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Journey v. Alaska (5/12/95), 895 P 2d 955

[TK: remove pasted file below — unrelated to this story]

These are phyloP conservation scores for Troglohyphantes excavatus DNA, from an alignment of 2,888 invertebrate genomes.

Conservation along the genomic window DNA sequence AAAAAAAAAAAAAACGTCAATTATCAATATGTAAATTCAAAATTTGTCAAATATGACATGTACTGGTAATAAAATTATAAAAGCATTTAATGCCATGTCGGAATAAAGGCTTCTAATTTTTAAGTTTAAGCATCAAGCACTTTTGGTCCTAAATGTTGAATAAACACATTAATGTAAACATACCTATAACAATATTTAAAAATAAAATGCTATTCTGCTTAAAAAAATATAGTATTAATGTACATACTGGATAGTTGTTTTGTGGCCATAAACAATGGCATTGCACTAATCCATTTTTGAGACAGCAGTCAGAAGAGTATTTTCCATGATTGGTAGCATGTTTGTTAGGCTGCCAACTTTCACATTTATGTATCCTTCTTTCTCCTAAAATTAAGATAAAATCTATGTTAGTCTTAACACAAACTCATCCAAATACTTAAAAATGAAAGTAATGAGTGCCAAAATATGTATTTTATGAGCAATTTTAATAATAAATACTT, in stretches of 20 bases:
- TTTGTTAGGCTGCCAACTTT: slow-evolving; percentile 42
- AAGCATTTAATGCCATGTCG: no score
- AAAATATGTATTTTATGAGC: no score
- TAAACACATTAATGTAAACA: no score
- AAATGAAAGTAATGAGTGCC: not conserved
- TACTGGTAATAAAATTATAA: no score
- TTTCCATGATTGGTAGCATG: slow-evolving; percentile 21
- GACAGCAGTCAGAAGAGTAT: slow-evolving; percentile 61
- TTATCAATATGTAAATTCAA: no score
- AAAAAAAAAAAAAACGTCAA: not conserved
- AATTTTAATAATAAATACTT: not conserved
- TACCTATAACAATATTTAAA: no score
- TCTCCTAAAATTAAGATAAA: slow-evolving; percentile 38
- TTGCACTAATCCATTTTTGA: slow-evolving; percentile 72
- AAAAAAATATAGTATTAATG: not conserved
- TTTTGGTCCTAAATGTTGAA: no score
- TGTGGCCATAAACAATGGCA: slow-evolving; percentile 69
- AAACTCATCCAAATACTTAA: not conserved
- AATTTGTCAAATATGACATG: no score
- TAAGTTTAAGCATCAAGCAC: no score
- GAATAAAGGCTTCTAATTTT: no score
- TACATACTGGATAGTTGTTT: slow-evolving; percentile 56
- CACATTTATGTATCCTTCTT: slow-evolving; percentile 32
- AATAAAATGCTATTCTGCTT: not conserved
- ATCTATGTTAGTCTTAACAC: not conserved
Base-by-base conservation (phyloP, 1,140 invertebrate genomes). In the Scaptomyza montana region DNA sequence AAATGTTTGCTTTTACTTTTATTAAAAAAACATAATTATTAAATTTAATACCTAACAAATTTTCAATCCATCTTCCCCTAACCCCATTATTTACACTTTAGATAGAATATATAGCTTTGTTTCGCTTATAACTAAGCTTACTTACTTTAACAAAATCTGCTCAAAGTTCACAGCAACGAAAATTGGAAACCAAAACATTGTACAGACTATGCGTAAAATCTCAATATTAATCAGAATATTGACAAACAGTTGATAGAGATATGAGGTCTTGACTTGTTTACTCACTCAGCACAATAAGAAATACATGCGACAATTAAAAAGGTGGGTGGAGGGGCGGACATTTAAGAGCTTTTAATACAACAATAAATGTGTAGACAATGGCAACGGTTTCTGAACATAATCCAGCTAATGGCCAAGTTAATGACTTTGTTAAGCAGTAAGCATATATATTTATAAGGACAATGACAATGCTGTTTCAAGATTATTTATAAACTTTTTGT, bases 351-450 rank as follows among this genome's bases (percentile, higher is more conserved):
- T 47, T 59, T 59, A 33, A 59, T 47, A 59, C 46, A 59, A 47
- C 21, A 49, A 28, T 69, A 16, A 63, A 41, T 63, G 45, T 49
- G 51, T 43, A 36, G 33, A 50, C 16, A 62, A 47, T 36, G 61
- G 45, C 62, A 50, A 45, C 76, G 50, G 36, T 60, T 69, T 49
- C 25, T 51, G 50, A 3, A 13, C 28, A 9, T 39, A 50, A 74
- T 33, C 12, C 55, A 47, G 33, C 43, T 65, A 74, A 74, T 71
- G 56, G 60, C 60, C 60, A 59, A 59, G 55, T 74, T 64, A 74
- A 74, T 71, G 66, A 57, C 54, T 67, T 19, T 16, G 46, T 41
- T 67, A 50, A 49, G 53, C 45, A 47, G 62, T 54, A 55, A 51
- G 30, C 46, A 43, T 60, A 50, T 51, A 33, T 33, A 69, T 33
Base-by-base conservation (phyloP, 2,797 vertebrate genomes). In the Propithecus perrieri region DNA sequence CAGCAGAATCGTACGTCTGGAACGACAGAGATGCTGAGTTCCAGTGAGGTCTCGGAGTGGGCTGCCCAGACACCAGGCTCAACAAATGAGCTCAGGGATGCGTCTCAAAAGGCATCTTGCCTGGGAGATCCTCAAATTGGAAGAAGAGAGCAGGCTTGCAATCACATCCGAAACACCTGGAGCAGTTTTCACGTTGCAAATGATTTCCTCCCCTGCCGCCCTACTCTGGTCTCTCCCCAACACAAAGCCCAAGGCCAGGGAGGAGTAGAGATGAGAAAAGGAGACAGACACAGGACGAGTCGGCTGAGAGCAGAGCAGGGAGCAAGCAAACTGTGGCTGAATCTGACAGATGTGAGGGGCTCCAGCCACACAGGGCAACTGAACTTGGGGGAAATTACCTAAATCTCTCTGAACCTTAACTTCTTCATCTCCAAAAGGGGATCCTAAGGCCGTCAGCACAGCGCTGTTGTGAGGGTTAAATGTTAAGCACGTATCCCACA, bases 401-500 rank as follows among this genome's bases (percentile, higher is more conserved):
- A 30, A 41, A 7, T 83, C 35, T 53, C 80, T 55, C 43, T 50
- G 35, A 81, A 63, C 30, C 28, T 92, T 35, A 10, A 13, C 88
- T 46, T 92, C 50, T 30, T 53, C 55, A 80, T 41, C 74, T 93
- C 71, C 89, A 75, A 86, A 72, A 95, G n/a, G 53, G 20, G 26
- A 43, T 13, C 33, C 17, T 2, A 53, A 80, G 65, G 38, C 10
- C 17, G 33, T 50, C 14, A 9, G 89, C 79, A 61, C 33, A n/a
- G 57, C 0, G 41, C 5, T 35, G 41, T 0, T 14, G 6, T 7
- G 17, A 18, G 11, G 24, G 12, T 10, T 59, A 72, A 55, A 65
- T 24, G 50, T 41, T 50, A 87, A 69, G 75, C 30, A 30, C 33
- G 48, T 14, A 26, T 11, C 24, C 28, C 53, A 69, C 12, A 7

NOTICE: This opinion is subject to formal correction before publication in the Pacific Reporter. Readers are requested to bring errors to the attention of the Clerk of the Appellate Courts, 303 K Street, Anchorage, Alaska 99501; (907) 264-0607. THE SUPREME COURT OF THE STATE OF ALASKA WILLIAM J. JOURNEY, ) ) Supreme Court No. S-5672 Petitioner, ) Court of Appeals No. A-4018 ) v. ) Superior Court No. ) 4FY-S89-17 CR STATE OF ALASKA, ) ) O P I N I O N Respondent. ) ______________________________) [No. 4197 - May 12, 1995] Petition for Hearing from the Court of Appeals of the State of Alaska, on Appeal from the District Court, Fourth Judicial District, Fairbanks, Charles Pengilly, Judge. Appearances: William J. Journey, pro se, Fairbanks, Paul Canarsky, Assistant Public Defender, Fairbanks, and John Salemi, Public Defender, Anchorage, for Petitioner. Kenneth M. Rosenstein, Assistant Attorney General, Office of Special Prosecutions and Appeals, Anchorage, and Bruce M. Botelho, Attorney General, Juneau, for Respondent. Before: Moore, Chief Justice, Rabinowitz, Matthews, Compton, and Eastaugh, Justices. RABINOWITZ, Justice. After successfully completing the terms of his probation, William Journey (Journey) moved to have his conviction for disorderly conduct set aside and his criminal record expunged pursuant to AS 12.55.085(e). The district court denied his expunction request, stating that it lacked the authority to do so. Journey appealed and the court of appeals held that the district court did not err in denying Journey's request to expunge his criminal record. We affirm. I. FACTS AND PROCEEDINGS The court of appeals set out the facts of this case as follows: William Journey was convicted of disorderly conduct after pleading no contest to the charge; he received a suspended imposition of sentence [SIS] and was placed on probation. After successfully completing his probation, Journey moved to have his conviction set aside in accordance with the provisions of AS 12.55.085(e). At the evidentiary hearing on his motion, Journey requested [the district court] . . . to expunge all records relating to his arrest and conviction. Journey asserted that he had originally understood that his record would be expunged upon completion of the suspended imposition of sentence; Journey testified that he had been hampered in attempting to secure employment because of his arrest record. [The district court] . . . set aside Journey's conviction but declined to order his record expunged. The judge concluded that the suspended imposition of sentence statute did not expressly authorize the court to order Journey's record expunged and that the court had no inherent authority to issue such an order. Journey v. State, 850 P.2d 663, 664 (Alaska App. 1993) (footnote omitted). More precisely, Journey argued before the district court that potential employers had access to his criminal record: Well, the way I understood the process was I wasn't going to have a record, and that I wasn't going to be hindered. . . . I have been looking for work for quite awhile . . . [and] this hinders me in [obtaining the kind of work I am looking for,] . . . police work, investigative work for the State, eligibility technician, [and] child support enforcement investigator. . . . . Fifty-seven different times, I thought I did not have a conviction because of the set aside. So, on the State [job] applications, 57 different times I said I had no convictions. I couldn't figure out why I wasn't getting a job. I'd go for an interview, but, you know, nothing would result out of it. So, I did a re-assessment. And then I found out. I says, hey, I'm in the computer. And they have access to the computer. Though his assertion that he was denied employment on account of his criminal record is suspect,1 the district court sympathized with Journey's frustration: I've got a lot of sympathy for your position, Mr. Journey, especially in light of the fact that judges around here routinely said [sic], when a guy gets an SIS, behave yourself, stay out of trouble. If you do that, the conviction will be set aside, and after that you can honestly say you don't have a conviction in this case. . . . . . . . I know a lot of defendants are hearing that. And, for that reason, I [have] a lot of sympathy for your situation. On appeal, the court of appeals affirmed the district court's order denying expunction of Journey's criminal record.2 The court of appeals noted "that no Alaska statute, rule, or judicial decision expressly vests sentencing courts with the power to expunge criminal records . . . ."3 After discussing whether an Alaska court has the inherent judicial authority to order records expunged, the court of appeals stated: In our view, however, this case requires no definitive resolution of the inherent authority issue. Even assuming that Alaska courts have inherent power to order criminal records expunged, we believe that this power could not properly be exercised in Journey's . . . case. . . . . In short, whatever inherent authority to expunge criminal records Alaska courts might possess by virtue of their expressly granted powers to preside over criminal cases, invocation of that authority would have amounted to an abuse of discretion in the specific circumstances of Journey's . . . case[].[4] We granted Journey's petition for hearing as to two matters: (A) the alleged failure of the court of appeals to differentiate between a "set aside"of a conviction order and expungement; that is, whether expunction is a necessary component of a set aside order under AS 12.55.085(e); and (B) the asserted failure of the court of appeals to address whether a trial court has the inherent authority to order expunction of criminal records. II. DISCUSSION A. Expunction as a Component of Alaska's Statutory Set Aside Statute5 Alaska Statute 12.55.085 authorizes our trial courts to suspend the imposition of a sentence and thereafter set aside a conviction if the defendant successfully completes a probationary period. Alaska Statute 12.55.085 provides, in part: (a) Except as provided in (f) of this section, if it appears that there are circumstances in mitigation of the punishment, or that the ends of justice will be served, the court may, in its discretion, suspend the imposition of sentence . . . and shall place the person on probation, under the charge and supervision of the probation officer of the court during the suspension. . . . . (e) Upon the discharge by the court without imposition of sentence, the court may set aside the conviction and issue to the person a certificate to that effect. See also Alaska R. Crim. P. 35.2(a). The issue of whether the term "set aside" includes expungement6 of the defendant's criminal record is one of first impression. Journey acknowledges that the meaning of the "set aside"language has never been precisely defined, yet he contends that our case law, other jurisdictions' case law, and principles of statutory construction, as well as common sense, lead to but one conclusion: expungement is a necessary component of a set aside of a conviction. We disagree. 1. Statutory Interpretation and Alaska Case Law Looking first to the statutory language, AS 12.55.085(e) refers only to setting aside the conviction; expungement is not mentioned. Similarly, Alaska Criminal Rule 35.2, which implements AS 12.55.085(e), reiterates the statutory mandate that a certificate setting aside the conviction be issued, but is silent as to expungement. Passed in 1965, AS 12.55.085 has no legislative history to illuminate the meaning of its text. However, we note that in contrast to AS 12.55.085(e), the legislature has explicitly addressed the issue of criminal records in a related context.7 Though not necessarily dispositive, the fact that the legislature has expressly provided for the sealing of a minor's criminal record demonstrates both its recognition of the issue as well as its ability to act accordingly.8 Similarly, holding that AS 12.55.085 allows for expunction renders the statute internally inconsistent. That is, if convictions that are set aside are to be expunged, then a portion of subsection (f)(3) of the statute is effectively meaningless.9 Principles of statutory interpretation militate against such a reading.10 Journey relies heavily on Mekiana v. State11 in which the court of appeals held that the enactment of AS 12.55.085 was "clearly intended to provide probationers who received a suspended imposition of sentence with the prospect of a clean slate and the promise of a new beginning . . . ."12 Journey argues that such a prospect has little meaning if it fails to protect probationers from the adverse effect that a criminal record has upon one's employment prospects and reputation. In citing Larson v. State,13 Journey similarly argues that since AS 12.55.085 "ensure[s] that a defendant will not be prejudiced in his later law-abiding life by the collateral consequences flowing from a criminal conviction,"14 expungement is but a natural extension of an already accepted doctrine. In Larson, the court of appeals held that a conviction which had been set aside under AS 12.55.085(e) could not be considered a conviction for presumptive sentencing purposes.15 However, the court of appeals also held that the set aside conviction could be used for certain other purposes related to sentencing. Specifically, the court of appeals allowed the use of the conviction to justify the imposition of the maximum sentence.16 Implicit in this holding is that the court of appeals anticipated the preservation of records of the set aside conviction for use in certain limited circumstances. Thus, as Larson makes clear, the premise that the "collateral consequences"of a set-aside verdict should be limited does not lead to the conclusion that expungement is part and parcel of a set aside under AS 12.55.085(e).17 The pernicious effects of criminal records are well documented. Courts,18 commentators,19 and legislatures20 have recognized that a person with a criminal record is often burdened by social stigma, subjected to additional investigation, prejudiced in future criminal proceedings, and discriminated against by prospective employers.21 Though we recognize this unfortunate reality, Journey's overall argument that expungement is a necessary component of a set aside is unpersuasive. Moreover, the decisions from other states which Journey cites do not support his position. Unlike AS 12.55.085(e), several jurisdictions' set aside statutes expressly provide for expungement or the sealing of records.22 In contrast, and as already discussed, AS 12.55.085(e) does not speak to expungement or the sealing of records. 2. Expungement Pursuant to 6 AAC 60.100(a) Journey also cites 6 Alaska Administrative Code (AAC) 60.100(a) to support his expungement claim. It states in pertinent part: PURGING OF CRIMINAL HISTORY RECORD INFORMATION. (a) Criminal history record information collected, stored, processed or disseminated within the Alaska justice information system must be purged as follows: . . . . (2) Upon final disposition of an arrest or criminal proceeding in favor of the arrestee, all criminal history record information collected and stored as a result of that arrest or proceeding must be immediately closed, except fingerprint classifications and medical information under 6 AAC 60.110. (3) Criminal history record information closed under . . . (2) of this subsection must be expunged no sooner than 60 and no later than 90 days after closure. Journey argues that successful completion of a suspended imposition of sentence is a disposition in his favor, entitling him to expungement under 6 AAC 60.100(a).23 On the merits, Journey's SIS is not a "disposition in his favor"pursuant to 6 AAC 60.100. Journey's case is similar to City of St. Paul v. Froysland24 where the Minnesota Supreme Court denied an expunction request. After her arrest, Froysland pled guilty to a charge of disorderly conduct, and received a six- month stay of imposition of sentence pursuant to Minnesota's probation statute.25 The trial court instructed the defendant that if she did not get into any more trouble, the charge would be dismissed, and that after dismissal she would be able to state that she had not been convicted of the offense. After the six- month period, the trial court struck the guilty plea, vacated the conviction, and dismissed the charge. However, when Froysland attempted to obtain the return of criminal identification data under a statute that provided for such return "[u]pon the determination of all pending criminal actions or proceedings in favor of the arrested person,"26 the City of St. Paul denied her request.27 The trial court upheld the denial. To this effect, the trial court reasoned that the statute providing for the return of criminal identification records was intended to benefit individuals who either were acquitted of an offense or were released without further proceedings, and that in the absence of legislative action extending the statute's protections to individuals who have admitted guilt, return of the records would infringe upon the record-keeping functions of the executive branch.28 The Minnesota Supreme Court affirmed the trial court's decision.29 Thus, whether or not applicable, we conclude that Journey is not entitled to expungement per 6 AAC 60.100. 3. Cases Interpreting the Federal Youth Corrections Act Lastly, Journey relies upon Doe v. Webster30 in which the court rejected the government's argument that the use of the term "set aside"indicated a Congressional intent not to allow expunction. The Webster court based its holding on a provision of the former Federal Youth Corrections Act which provided a procedure for youthful offenders to have convictions set aside.31 18 U.S.C. 5021(b) (repealed 1984). Journey correctly notes that when construing AS 12.55.085, this court has looked to cases construing the former Federal Youth Corrections Act.32 Nonetheless, Webster is not entirely helpful to Journey's case. Though it construed the Act to mandate expunction of the conviction, the Webster court held that the Act did not require expunction of the record of arrest.33 With regard to the defendant's arrest record, the Webster court applied the federal test for exercise of a court's inherent authority to expunge, and held that the defendant had not shown any extraordinary circumstances warranting expunction.34 Furthermore, a number of federal circuits have reached a result contrary to Webster, concluding that the Act requires expunction of neither arrest nor conviction records.35 In short, we conclude that our case law, the decisions of our sister states, and the application of traditional canons of statutory construction all lead to the conclusion that AS 12.55.085(e) does not authorize a court to expunge a defendant's criminal record relating to the underlying conviction which is to be set aside. B. Expunction as a Function of a State Trial Court's Inherent Authority36 Journey contends that the court of appeals improperly avoided the issue of whether trial courts have the inherent authority to grant expunction of a defendant's criminal record as a remedy. The court of appeals declined to decide whether a court has the inherent authority to expunge, asserting that such a decision would amount to a de facto advisory opinion.37 Given the fact that neither party provides adequate briefing on the question of how state courts, as opposed to federal courts, have decided the inherent authority to expunge issue, we conclude that this case presents an inappropriate occasion upon which to decide the issue.38 C. Trial Courts Should Not Foster Legally Unsupportable Expectations In sympathizing with Journey, the district court stated that defendants who receive SISs are routinely informed that "_[i]f you [fulfill your probation], the conviction will be set aside, and after that you can honestly say that you don't have a conviction[.]_ . . . I know a lot of defendants are hearing that." The district court also stated: It's problematic . . . . I've got a lot of sympathy for people that get SISs on the belief that their conviction is going to somehow go away if they complete probation. And then they're . . . bitterly disappointed when it turns out that it only goes away in the sort of a narrow, technical sense. Assuming such advice is commonplace, it is not only "problematic," but inappropriate and potentially misleading as well. In the event a trial court has the occasion to explain to a defendant the consequences of the imposition of an SIS, it must refrain from inadvertently fostering legally unsupportable expectations on the defendant's part.39 III. CONCLUSION Expunction of a defendant's criminal record is not authorized under the set aside provisions of AS 12.55.085(e). We therefore conclude that the district court was correct in its ruling that it lacked statutory authority to order Journey's criminal record expunged upon "discharge by the court without imposition of sentence"and the subsequent setting aside of his conviction. The judgment of the court of appeals is AFFIRMED. _______________________________ 1 We note that "access to specified classes of criminal justice information in criminal justice information systems is available only to individual law enforcement agencies according to the specific needs of the agency." AS 12.62.030(a). An exception to this rule exists for "qualified persons for research related to law enforcement,"but is subject to procedures to protect the privacy of individuals about whom such information is released. AS 12.62.030(b). An "interested person"may obtain "records of all felony convictions, convictions involving contributing to the delinquency of a minor, and convictions involving any sex crimes,"of any applicant for a job where the applicant "would have supervisory or disciplinary power over a minor or dependent adult,"but the applicant must receive a copy of the information provided. AS 12.62.035. Journey was convicted only of disorderly conduct, an offense that fits in none of the categories covered under AS 12.62.035. See AS 11.61.110. Moreover, assuming arguendo that an employer could receive Journey's conviction record under AS 12.62.035, Journey would have received a copy of the information, and thus would have proof of the disclosure. Journey provided no such proof in his motion. 2 Journey, 850 P.2d at 668. 3 Id. at 665. 4 Id. at 665, 667. 5 Interpretation of a statute presents a question of law, which this court reviews de novo. Borg-Warner Corp. v. Avco Corp. (Lycoming Div.), 850 P.2d 628, 631 n.8 (Alaska 1993). Applying our independent judgment, we will adopt the rule of law that is most persuasive in view of precedent, reason, and policy. In the Matter of J.L.F. and K.W.F., 828 P.2d 166, 168 n.5 (Alaska 1992). 6 Though some courts and commentators distinguish between "expunction"and "expungement,"we regard the terms as interchangeable, the more common practice. See, e.g., United States v. Bush, 438 F. Supp. 839, 840 n.1 (E.D. Pa. 1977) (stating that "expungement"contemplates only a notation that a conviction has been eliminated while "expunction"refers to the actual destruction of criminal records themselves); Karen A. Henson, Comment, Criminal Procedure: Expunction - Fact or Fiction? 31 Okla. L. Rev. 978, 981 (1978) (cautioning that terminology in this field is inconsistent and that various cases and statutes attach different meanings to the same terms). Though Journey construes expunction as the "deletion of the computerized criminal history information related to his set aside conviction,"his principal concern -- employer access -- could arguably be satisfied by less drastic measures (i.e. restricted dissemination, "sealing"of records, etc.). In any event, it is unnecessary in this instance to define the substantive semantical distinctions between "expungement"and "expunction." 7 AS 47.10.090, which applies to proceedings involving a delinquent minor, provides in relevant part: (a) The court shall make and keep records of all cases brought before it. . . . . (c) Within 30 days of the date of a minor's 18th birthday . . . the court shall order all the court's official records pertaining to that minor sealed, as well as records of all driver's license proceedings under AS 28.15.185, criminal proceedings against the minor, and punishments assessed against the minor. A person may not use these sealed records for any purpose except that the court may order their use for good cause shown or may order their use by an officer of the court in making a presentencing report for the court. AS 47.10.090 was amended as recently as 1994. Ch. 113, 12, SLA 1994. 8 Similarly, the United States Sentencing Commission treats expunged convictions differently than those that have been set aside when determining the presence of aggravating factors. See United States Sentencing Commission, Federal Sentencing Guidelines Manual, 4A1.2(j) & cmt. 10 (West 1994-95 ed.). The commentary to this section states: 10. Convictions Set Aside or Defendant Pardoned. A number of jurisdictions have various procedures pursuant to which previous convictions may be set aside or the defendant may be pardoned for reasons unrelated to innocence or errors of law, e.g., in order to restore civil rights or to remove the stigma associated with a criminal conviction. Sentences resulting from such convictions are to be counted. However, expunged convictions are not counted. Id. at 4A1.2 cmt. 10. By treating expunged convictions differently than set aside convictions, the Sentencing Commission recognized that expungement is not synonymous with, nor a necessary component of, set aside. 9 AS 12.55.085(f)(3) provides: The court may not suspend the imposition of sentence of a person who (3) is convicted of a violation of AS 11.41.210 - 11.41.250 or 11.41.510 - 11.41- 530, and the person has, within the 10 years preceding the commission of the offense for which the person has been convicted, one or more prior convictions for a violation of AS 11.41 or for a violation of a law in this or another jurisdiction having substantially similar elements to an offense defined in AS 11.41; for the purposes of this paragraph, a person shall be considered to have a prior conviction even if that conviction has been set aside under (3) of this section or under the equivalent provision of the laws of another jurisdiction. (Emphasis added.) This provision was amended in 1993; however, the amendment has no bearing on this case. Ch. 40, 7, SLA 1993. 10 Homer Elec. Ass'n v Towsley, 841 P.2d 1042, 1045 (Alaska 1992) (stating that, as a general rule, statute should be construed so that effect is given to all its provisions and no part is inoperative or superfluous, void or insignificant). 11 707 P.2d 918 (Alaska App. 1985), rev'd on other grounds, 726 P.2d 189 (Alaska 1986). 12 Id. at 921. 13 688 P.2d 592 (Alaska App. 1984). 14 Id. at 596. 15 Id. at 597. 16 Alaska Statute 12.55.155(c)(8) allows the sentencing court to consider as an aggravating factor whether "the defendant's prior criminal history includes conduct involving aggravated or repeated instances of assaultive behavior . . . ." In Larson, the defendant had received a five-year suspended sentence for armed robbery of a cab driver. Larson, 688 P.2d at 594. 17 This is essentially the reasoning adopted by the district court in the present case. The district court stated its belief that a set aside merely reinstates such civil privileges as the right to vote or serve on a jury. The district court then continued: At the same time, there are a lot of other cases that make it clear that even though . . . a set aside is granted, the case isn't supposed to disappear. It's supposed to be considered for certain purposes and not for others. 18 See, e.g., Menard v. Saxbe, 498 F.2d 1017, 1024 (D.C. Cir. 1974); Davidson v. Dill, 503 P.2d 157, 159 (Colo. 1972) (en banc). 19 Aidan R. Gough, The Expungement of Adjudication Records of Juvenile and Adult Offenders: A Problem of Status, 1966 Wash. U. L.Q. 147, 153-59. 20 See Henson, supra note 6. 21 Larry W. Yackle, Postconviction Remedies 146, at 538 (1981). 22 Minnesota's statutes allow the court to suspend the imposition of sentence in the case of certain offenses relating to the possession of controlled substances. Minn. Stat. Ann. 152.18(1) (West 1994). The Minnesota statute specifically provides: Upon the dismissal of such person and discharge of the proceedings against the person . . ., such person may apply to the district court in which the trial was had for an order to expunge from all official records, other than the nonpublic record retained by the department of public safety . . . all recordation relating to arrest, indictment or information, trial and dismissal and discharge . . . . If the court determines, after hearing, that such person was discharged and the proceedings against him dismissed, it shall enter such order. The effect of the order shall be to restore the person, in the contemplation of the law, to the status he occupied before such arrest or indictment or information. Minn. Stat. Ann. 152.18(2) (West 1994); see also Or. Rev. Stat. 137.225(1)-(3) (1993) (permitting a criminal defendant who has had their conviction set aside to petition the court to issue an order sealing the record of conviction). 23 Relying on an informal opinion of the Attorney General, 1986 Vol. II Informal Op. Att'y Gen. 441, the State does not address the merits of whether an SIS is a "disposition"in Journey's "favor"and instead contends that 6 AAC 60.100(a) is inapplicable. The basis for the attorney general's conclusion was former AS 12.62.070(3), the definition section of chapter 62. Former AS 12.62.070(3) defined "criminal justice information system" as follows: "[C]riminal justice information system"means a system, including the equipment, facilities, procedures, agreements, and organizations related to the system funded in whole or in part by the Law Enforcement Assistance Administration [LEAA], for the collection, processing, or dissemination of criminal justice information. Since the State's current computerized criminal record information system -- the Alaska Public Safety Information Network ["ASPIN"] -- is not funded with LEAA money, the Attorney General concluded that the regulations were inapplicable. 1986 Vol. II Informal Op. Att'y Gen. at 443. Instead of addressing this semantical issue, we address the merits. We also note that recent legislation redefining "criminal justice information system"so as to omit any reference to the basis of the system's funding renders the Attorney General's informal opinion moot, if not incorrect. See Ch. 118, 2, SLA 1994 (codified at AS 12.62.900(12)). 24 246 N.W.2d 435 (Minn. 1976). 25 Id. at 436; see also Minn. Stat. Ann. 609.135 (West 1994). 26 Minn. Stat. Ann. 299C.11 (West 1994). 27 Froysland, 246 N.W.2d at 436. 28 Id. at 436-37. 29 Id. at 439; see also State ex. rel. Peach v. Tillman, 615 S.W.2d 514 (Mo. App. 1981) (per curiam); cf. Gregg v. Commonwealth of Virginia, 316 S.E.2d 741, 742-43 (Va. 1984) ("The expungement statute applies to innocent persons, not to those who are guilty. Under the first offender statute, probation and ultimate dismissal is conditioned on a plea of guilty or a finding of guilt. In the present case, the accused pled guilty. One who is _guilty_ cannot occupy the status of _innocent_ so as to qualify under the expungement statute as a person whose charge has been _otherwise dismissed._"). 30 606 F.2d 1226 (D.C. Cir. 1979). 31 Id. at 1233. 32 See Mekiana, 726 P.2d at 192. 33 Webster, 606 F.2d at 1230. 34 Id. at 1230-31. 35 E.g., United States v. Doe, 859 F.2d 1334, 1335 (8th Cir. 1988); United States v. Doe, 732 F.2d 229, 230-32 (1st Cir. 1984) (holding that congressional intent was to protect youthful offenders only from legal detriment, not to allow them to hide their past from employers). 36 Whether a trial court has the inherent authority to order expunction of a defendant's criminal record presents a question of law. We review questions of law under the independent judgment standard, adopting the rule of law that is most persuasive in light of precedent, reason, and policy. Ford v. Municipality of Anchorage, 813 P.2d 654, 655 (Alaska 1991). 37 Journey, 850 P.2d at 665-67. 38 See, e.g., Kollodge v. State, 757 P.2d 1028, 1036 (Alaska 1988) ("The briefing on this issue . . . is inadequate. Thus, we do not address this issue."); McKnight v. Rice, Hoppner, Brown & Brunner, 678 P.2d 1330, 1337 n.12 (Alaska 1984). 39 This admonition is not intended to be, nor should it in any manner be construed as, an addition to the mandatory advisement requirements of Criminal Rule 11(c)(3)(i).